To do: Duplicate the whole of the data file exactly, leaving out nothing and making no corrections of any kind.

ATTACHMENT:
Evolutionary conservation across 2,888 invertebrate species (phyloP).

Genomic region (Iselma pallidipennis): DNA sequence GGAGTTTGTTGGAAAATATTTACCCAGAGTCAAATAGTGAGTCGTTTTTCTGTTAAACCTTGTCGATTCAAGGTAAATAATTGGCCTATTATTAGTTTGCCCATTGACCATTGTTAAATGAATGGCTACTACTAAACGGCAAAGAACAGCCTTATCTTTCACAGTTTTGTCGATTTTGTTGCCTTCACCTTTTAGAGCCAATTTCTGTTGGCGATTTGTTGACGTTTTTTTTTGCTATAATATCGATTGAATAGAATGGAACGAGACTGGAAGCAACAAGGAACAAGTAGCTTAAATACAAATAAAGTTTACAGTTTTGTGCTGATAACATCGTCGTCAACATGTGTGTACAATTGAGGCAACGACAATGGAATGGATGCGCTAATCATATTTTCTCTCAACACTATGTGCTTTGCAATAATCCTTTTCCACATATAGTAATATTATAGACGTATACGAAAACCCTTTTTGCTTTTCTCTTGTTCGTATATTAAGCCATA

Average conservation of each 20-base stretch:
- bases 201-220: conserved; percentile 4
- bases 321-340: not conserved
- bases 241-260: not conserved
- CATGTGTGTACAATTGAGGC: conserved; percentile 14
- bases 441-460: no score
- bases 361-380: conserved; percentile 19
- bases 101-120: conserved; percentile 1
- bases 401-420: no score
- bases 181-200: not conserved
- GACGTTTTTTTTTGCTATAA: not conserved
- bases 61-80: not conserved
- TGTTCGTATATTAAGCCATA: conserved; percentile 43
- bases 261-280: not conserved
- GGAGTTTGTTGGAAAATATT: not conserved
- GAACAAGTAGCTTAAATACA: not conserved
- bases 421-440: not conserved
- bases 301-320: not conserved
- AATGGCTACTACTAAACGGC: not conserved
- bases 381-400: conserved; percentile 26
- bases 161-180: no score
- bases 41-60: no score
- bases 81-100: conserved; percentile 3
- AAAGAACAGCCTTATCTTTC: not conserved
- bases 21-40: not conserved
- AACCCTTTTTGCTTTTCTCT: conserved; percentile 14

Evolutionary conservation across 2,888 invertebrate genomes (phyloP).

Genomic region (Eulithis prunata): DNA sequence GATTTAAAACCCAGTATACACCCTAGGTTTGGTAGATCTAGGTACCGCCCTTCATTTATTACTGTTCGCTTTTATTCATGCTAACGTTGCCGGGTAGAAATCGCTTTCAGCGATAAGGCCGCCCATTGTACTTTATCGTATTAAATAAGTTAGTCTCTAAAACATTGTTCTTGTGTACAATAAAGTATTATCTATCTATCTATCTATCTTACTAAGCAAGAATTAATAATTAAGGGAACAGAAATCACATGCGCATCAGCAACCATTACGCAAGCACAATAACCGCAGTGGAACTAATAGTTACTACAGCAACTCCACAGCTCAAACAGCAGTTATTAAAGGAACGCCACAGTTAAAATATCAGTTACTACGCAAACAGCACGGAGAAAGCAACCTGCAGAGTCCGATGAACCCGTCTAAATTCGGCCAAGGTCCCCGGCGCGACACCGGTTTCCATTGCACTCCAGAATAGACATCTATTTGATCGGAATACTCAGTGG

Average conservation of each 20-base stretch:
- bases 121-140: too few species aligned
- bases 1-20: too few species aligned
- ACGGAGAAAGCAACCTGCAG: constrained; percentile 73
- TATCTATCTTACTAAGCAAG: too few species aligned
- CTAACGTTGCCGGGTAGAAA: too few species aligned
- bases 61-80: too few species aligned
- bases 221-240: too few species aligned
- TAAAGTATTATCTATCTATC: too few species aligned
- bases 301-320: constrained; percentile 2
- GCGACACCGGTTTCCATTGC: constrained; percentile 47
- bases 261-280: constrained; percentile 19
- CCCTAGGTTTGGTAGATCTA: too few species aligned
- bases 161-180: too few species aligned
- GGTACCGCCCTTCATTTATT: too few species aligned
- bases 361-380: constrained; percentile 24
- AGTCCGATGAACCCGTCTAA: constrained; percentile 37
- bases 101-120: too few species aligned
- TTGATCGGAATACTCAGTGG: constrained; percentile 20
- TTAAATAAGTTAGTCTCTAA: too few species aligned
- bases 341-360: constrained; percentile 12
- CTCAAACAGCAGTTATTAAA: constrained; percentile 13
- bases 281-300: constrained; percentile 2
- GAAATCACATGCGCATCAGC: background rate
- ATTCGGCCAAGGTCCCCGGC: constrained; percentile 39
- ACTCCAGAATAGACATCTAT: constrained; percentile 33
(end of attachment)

Evolutionary conservation across 2,888 invertebrate species (phyloP).

Genomic region (Iselma pallidipennis): DNA sequence GGAGTTTGTTGGAAAATATTTACCCAGAGTCAAATAGTGAGTCGTTTTTCTGTTAAACCTTGTCGATTCAAGGTAAATAATTGGCCTATTATTAGTTTGCCCATTGACCATTGTTAAATGAATGGCTACTACTAAACGGCAAAGAACAGCCTTATCTTTCACAGTTTTGTCGATTTTGTTGCCTTCACCTTTTAGAGCCAATTTCTGTTGGCGATTTGTTGACGTTTTTTTTTGCTATAATATCGATTGAATAGAATGGAACGAGACTGGAAGCAACAAGGAACAAGTAGCTTAAATACAAATAAAGTTTACAGTTTTGTGCTGATAACATCGTCGTCAACATGTGTGTACAATTGAGGCAACGACAATGGAATGGATGCGCTAATCATATTTTCTCTCAACACTATGTGCTTTGCAATAATCCTTTTCCACATATAGTAATATTATAGACGTATACGAAAACCCTTTTTGCTTTTCTCTTGTTCGTATATTAAGCCATA

Average conservation of each 20-base stretch:
- bases 201-220: conserved; percentile 4
- bases 321-340: not conserved
- bases 241-260: not conserved
- CATGTGTGTACAATTGAGGC: conserved; percentile 14
- bases 441-460: no score
- bases 361-380: conserved; percentile 19
- bases 101-120: conserved; percentile 1
- bases 401-420: no score
- bases 181-200: not conserved
- GACGTTTTTTTTTGCTATAA: not conserved
- bases 61-80: not conserved
- TGTTCGTATATTAAGCCATA: conserved; percentile 43
- bases 261-280: not conserved
- GGAGTTTGTTGGAAAATATT: not conserved
- GAACAAGTAGCTTAAATACA: not conserved
- bases 421-440: not conserved
- bases 301-320: not conserved
- AATGGCTACTACTAAACGGC: not conserved
- bases 381-400: conserved; percentile 26
- bases 161-180: no score
- bases 41-60: no score
- bases 81-100: conserved; percentile 3
- AAAGAACAGCCTTATCTTTC: not conserved
- bases 21-40: not conserved
- AACCCTTTTTGCTTTTCTCT: conserved; percentile 14

Evolutionary conservation across 2,888 invertebrate genomes (phyloP).

Genomic region (Eulithis prunata): DNA sequence GATTTAAAACCCAGTATACACCCTAGGTTTGGTAGATCTAGGTACCGCCCTTCATTTATTACTGTTCGCTTTTATTCATGCTAACGTTGCCGGGTAGAAATCGCTTTCAGCGATAAGGCCGCCCATTGTACTTTATCGTATTAAATAAGTTAGTCTCTAAAACATTGTTCTTGTGTACAATAAAGTATTATCTATCTATCTATCTATCTTACTAAGCAAGAATTAATAATTAAGGGAACAGAAATCACATGCGCATCAGCAACCATTACGCAAGCACAATAACCGCAGTGGAACTAATAGTTACTACAGCAACTCCACAGCTCAAACAGCAGTTATTAAAGGAACGCCACAGTTAAAATATCAGTTACTACGCAAACAGCACGGAGAAAGCAACCTGCAGAGTCCGATGAACCCGTCTAAATTCGGCCAAGGTCCCCGGCGCGACACCGGTTTCCATTGCACTCCAGAATAGACATCTATTTGATCGGAATACTCAGTGG

Average conservation of each 20-base stretch:
- bases 121-140: too few species aligned
- bases 1-20: too few species aligned
- ACGGAGAAAGCAACCTGCAG: constrained; percentile 73
- TATCTATCTTACTAAGCAAG: too few species aligned
- CTAACGTTGCCGGGTAGAAA: too few species aligned
- bases 61-80: too few species aligned
- bases 221-240: too few species aligned
- TAAAGTATTATCTATCTATC: too few species aligned
- bases 301-320: constrained; percentile 2
- GCGACACCGGTTTCCATTGC: constrained; percentile 47
- bases 261-280: constrained; percentile 19
- CCCTAGGTTTGGTAGATCTA: too few species aligned
- bases 161-180: too few species aligned
- GGTACCGCCCTTCATTTATT: too few species aligned
- bases 361-380: constrained; percentile 24
- AGTCCGATGAACCCGTCTAA: constrained; percentile 37
- bases 101-120: too few species aligned
- TTGATCGGAATACTCAGTGG: constrained; percentile 20
- TTAAATAAGTTAGTCTCTAA: too few species aligned
- bases 341-360: constrained; percentile 12
- CTCAAACAGCAGTTATTAAA: constrained; percentile 13
- bases 281-300: constrained; percentile 2
- GAAATCACATGCGCATCAGC: background rate
- ATTCGGCCAAGGTCCCCGGC: constrained; percentile 39
- ACTCCAGAATAGACATCTAT: constrained; percentile 33